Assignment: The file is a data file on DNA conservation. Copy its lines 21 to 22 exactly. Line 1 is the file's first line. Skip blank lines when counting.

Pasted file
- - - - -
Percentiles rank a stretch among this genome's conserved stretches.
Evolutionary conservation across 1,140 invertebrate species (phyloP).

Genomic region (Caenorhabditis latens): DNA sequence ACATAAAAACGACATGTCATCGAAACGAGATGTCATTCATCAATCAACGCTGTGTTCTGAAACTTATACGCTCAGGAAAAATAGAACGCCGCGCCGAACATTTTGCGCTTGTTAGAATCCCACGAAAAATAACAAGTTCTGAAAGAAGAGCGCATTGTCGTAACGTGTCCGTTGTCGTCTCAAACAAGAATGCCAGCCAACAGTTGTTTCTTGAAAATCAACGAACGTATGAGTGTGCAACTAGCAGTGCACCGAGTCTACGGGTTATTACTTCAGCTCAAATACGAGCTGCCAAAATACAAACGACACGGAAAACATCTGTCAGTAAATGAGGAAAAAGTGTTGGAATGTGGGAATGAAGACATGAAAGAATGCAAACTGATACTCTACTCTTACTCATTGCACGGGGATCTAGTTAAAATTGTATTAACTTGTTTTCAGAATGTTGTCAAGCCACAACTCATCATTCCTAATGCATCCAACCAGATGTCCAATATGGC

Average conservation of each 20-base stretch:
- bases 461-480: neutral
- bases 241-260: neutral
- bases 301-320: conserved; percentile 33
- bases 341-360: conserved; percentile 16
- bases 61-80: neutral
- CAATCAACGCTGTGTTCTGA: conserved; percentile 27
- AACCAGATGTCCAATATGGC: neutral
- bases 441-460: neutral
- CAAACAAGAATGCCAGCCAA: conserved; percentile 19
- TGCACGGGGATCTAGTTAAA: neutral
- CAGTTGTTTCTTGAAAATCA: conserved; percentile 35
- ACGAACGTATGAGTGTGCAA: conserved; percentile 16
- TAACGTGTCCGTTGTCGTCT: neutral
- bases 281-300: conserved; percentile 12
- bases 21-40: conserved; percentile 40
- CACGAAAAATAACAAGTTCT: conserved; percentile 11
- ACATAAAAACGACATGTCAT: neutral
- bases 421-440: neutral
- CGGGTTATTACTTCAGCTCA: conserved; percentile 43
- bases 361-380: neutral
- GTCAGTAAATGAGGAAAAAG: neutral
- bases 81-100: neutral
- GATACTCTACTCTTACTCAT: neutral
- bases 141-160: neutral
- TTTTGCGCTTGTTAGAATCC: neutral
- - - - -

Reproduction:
- ACATAAAAACGACATGTCAT: neutral
- bases 421-440: neutral